Finland country profile
In spite of its relatively small population, Finland has been a trendsetter in many fields since independence in 1917.
It scores consistently well on international ratings for stability, freedom, public safety and social progress
Its parliament was the first to adopt full gender equality, granting men and women the right not only to vote but also to stand for election in 1906.
Finland declared independence from Russia in 1917 but, following its defeat at the hands of the Soviet Union in the Second World War, it had to tolerate strong influence from Moscow until the end of the Cold War.
President: Sauli Niinisto
Sauli Niinisto won the presidential election in 2012 to become the country's first conservative head of state in five decades.
The victory of the pro-Europe politician suggested that voters wanted to keep the country in the eurozone, despite misgivings over European Union bailouts.
Mr Niinisto is credited with leading Finland's economy towards growth following the collapse of the Soviet Union during his tenure as finance minister from 1996 to 2001.
Finland's president has a largely ceremonial role with fewer powers now than in previous decades, but can be an important shaper of public opinion.
Mr Niinisto comfortably won a second term in the January 2018 election.
Prime Minister: Juha Sipila
Juha Sipila became prime minister in April 2015 following his liberal Centre Party's victory in parliamentary elections.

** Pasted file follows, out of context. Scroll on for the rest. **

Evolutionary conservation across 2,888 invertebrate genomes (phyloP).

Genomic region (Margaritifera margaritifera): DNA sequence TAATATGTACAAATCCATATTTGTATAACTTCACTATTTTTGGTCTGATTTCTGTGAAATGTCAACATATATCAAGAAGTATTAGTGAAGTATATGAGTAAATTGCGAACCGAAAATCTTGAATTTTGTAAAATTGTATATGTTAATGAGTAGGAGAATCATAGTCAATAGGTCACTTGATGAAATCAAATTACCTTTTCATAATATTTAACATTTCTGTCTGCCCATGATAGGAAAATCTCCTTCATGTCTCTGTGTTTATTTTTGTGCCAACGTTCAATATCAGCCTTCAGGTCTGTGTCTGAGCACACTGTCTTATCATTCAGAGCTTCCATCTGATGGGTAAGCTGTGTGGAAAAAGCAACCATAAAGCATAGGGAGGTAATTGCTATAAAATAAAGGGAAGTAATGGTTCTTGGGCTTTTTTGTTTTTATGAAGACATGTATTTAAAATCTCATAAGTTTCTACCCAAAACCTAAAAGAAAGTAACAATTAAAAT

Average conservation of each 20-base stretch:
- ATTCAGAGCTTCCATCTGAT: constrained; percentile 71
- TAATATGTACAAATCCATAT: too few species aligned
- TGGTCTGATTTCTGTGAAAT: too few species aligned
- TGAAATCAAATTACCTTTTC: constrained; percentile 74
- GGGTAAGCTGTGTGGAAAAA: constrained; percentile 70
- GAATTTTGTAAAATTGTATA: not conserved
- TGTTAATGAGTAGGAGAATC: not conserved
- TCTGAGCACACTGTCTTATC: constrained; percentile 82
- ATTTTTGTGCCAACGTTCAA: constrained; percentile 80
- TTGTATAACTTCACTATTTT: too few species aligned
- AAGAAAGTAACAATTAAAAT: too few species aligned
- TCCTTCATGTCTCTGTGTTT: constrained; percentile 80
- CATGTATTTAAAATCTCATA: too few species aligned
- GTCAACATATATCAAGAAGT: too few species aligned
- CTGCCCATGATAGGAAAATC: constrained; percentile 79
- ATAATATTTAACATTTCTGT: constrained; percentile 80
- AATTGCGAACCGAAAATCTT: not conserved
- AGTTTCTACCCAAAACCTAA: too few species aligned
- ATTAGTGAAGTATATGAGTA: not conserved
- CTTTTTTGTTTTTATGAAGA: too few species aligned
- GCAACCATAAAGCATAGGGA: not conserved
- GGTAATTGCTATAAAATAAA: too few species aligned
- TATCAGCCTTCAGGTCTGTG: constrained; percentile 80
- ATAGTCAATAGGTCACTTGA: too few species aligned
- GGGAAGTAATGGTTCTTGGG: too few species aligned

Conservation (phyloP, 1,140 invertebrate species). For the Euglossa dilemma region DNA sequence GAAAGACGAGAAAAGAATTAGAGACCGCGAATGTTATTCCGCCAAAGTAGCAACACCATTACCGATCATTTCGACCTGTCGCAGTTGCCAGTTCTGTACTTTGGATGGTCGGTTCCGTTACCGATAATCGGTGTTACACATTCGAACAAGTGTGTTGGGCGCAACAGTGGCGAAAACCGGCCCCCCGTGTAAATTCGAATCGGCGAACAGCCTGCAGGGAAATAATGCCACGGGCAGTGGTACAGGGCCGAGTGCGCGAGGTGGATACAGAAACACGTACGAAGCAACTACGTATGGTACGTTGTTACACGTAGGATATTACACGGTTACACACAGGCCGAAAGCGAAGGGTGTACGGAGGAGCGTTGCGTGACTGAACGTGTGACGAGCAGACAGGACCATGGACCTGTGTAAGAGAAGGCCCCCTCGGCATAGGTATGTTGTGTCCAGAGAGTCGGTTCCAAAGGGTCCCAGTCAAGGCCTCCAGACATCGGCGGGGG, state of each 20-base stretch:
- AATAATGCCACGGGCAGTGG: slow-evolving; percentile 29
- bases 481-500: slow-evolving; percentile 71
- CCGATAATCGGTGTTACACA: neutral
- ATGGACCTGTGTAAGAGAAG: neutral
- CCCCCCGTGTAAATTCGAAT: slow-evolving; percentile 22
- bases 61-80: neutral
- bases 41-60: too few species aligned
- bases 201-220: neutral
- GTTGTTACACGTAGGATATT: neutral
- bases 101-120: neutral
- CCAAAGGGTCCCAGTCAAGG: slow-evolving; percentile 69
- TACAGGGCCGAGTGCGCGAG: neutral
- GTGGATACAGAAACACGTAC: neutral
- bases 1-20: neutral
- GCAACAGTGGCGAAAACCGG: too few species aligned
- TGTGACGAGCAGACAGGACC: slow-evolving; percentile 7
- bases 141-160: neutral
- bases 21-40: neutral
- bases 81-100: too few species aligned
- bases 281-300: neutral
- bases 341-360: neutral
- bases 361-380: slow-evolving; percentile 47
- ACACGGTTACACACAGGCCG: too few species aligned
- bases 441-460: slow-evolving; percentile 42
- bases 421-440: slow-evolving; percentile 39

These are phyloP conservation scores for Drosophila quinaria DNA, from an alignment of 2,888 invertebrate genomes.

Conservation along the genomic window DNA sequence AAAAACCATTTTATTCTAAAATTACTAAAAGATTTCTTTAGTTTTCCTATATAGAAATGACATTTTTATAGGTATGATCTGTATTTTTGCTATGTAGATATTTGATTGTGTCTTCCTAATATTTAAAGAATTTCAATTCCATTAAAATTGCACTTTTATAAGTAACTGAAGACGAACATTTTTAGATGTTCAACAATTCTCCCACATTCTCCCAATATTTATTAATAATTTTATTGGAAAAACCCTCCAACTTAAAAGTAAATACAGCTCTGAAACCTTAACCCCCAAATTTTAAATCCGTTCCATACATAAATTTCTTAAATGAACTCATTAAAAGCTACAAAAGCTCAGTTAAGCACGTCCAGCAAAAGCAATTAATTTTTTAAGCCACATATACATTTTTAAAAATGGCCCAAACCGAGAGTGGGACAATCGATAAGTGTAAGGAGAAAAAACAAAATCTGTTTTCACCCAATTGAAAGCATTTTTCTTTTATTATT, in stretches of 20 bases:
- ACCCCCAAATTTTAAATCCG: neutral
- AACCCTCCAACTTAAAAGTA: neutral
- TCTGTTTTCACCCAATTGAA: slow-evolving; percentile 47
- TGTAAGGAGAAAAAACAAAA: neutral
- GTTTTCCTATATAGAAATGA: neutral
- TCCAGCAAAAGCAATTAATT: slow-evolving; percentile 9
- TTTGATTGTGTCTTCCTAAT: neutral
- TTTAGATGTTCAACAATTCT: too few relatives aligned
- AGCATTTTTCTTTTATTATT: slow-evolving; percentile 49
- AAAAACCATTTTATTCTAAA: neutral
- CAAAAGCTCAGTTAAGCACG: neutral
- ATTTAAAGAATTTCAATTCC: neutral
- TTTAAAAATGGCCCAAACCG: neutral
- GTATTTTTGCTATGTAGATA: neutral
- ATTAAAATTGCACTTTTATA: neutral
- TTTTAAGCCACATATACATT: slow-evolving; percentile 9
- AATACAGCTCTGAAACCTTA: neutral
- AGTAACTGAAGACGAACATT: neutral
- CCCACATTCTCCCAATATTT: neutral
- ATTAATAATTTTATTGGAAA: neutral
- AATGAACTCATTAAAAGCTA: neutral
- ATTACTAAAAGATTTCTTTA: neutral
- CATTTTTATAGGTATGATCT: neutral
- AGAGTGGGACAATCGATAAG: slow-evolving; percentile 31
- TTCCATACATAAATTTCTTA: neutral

A businessman from the electronics and financial services sectors, he heads a coalition government with two conservative groups, the Finns Party and the National Coalition Party.
His government resigned in March 2019 over its failure to make progress on reform of the costly welfare and healthcare spheres, but will remain in office untl elections in April.
TV is the most popular medium. Public broadcaster Yle operates alongside commercial networks.
The state of media freedom is rated highly by international press freedom organisations.
Around 94% of Finns are online.
Some key events in Finland's history:
1809 - Finland is ceded to Russia by Sweden, which has dominated the country since the 1300s. The Finns retain a considerable amount of autonomy.
1899 onwards - Attempt at Russification of Finland, including conscription of Finnish men into the Russian army and the imposition of Russian as an official language. Campaign of civil disobedience begins.
1906 - Parliament Act establishes universal suffrage, including the right for women to stand for elected office, for the first time in Europe.
1917 - The Russian Revolution allows Finland to declare its independence.
1918 - Civil war. A rebellion by leftwing Red Guards is put down by General Carl Gustaf Emil Mannerheim.
1939 - Winter War: Despite fierce resistance to invading Soviet troops, the Finns are forced to concede 10% of their territory.
1941-44 - The Continuation War: Conflict between Finland and the Soviet Union during the Second World War, which ended in an armistice and Finland having to pay reparations.
1948 - Finland signs friendship treaty with the Soviet Union, and throughout Cold War pursues a policy of friendly neutrality towards Moscow.
1992 - Friendship treaty with Soviet Union of 1948 declared null and void following the collapse of the Soviet Union. Finland turns increasingly towards the west.
1995 - Finland joins the European Union.
2016 December - Finland emerges from an economic downturn lasting nearly a decade.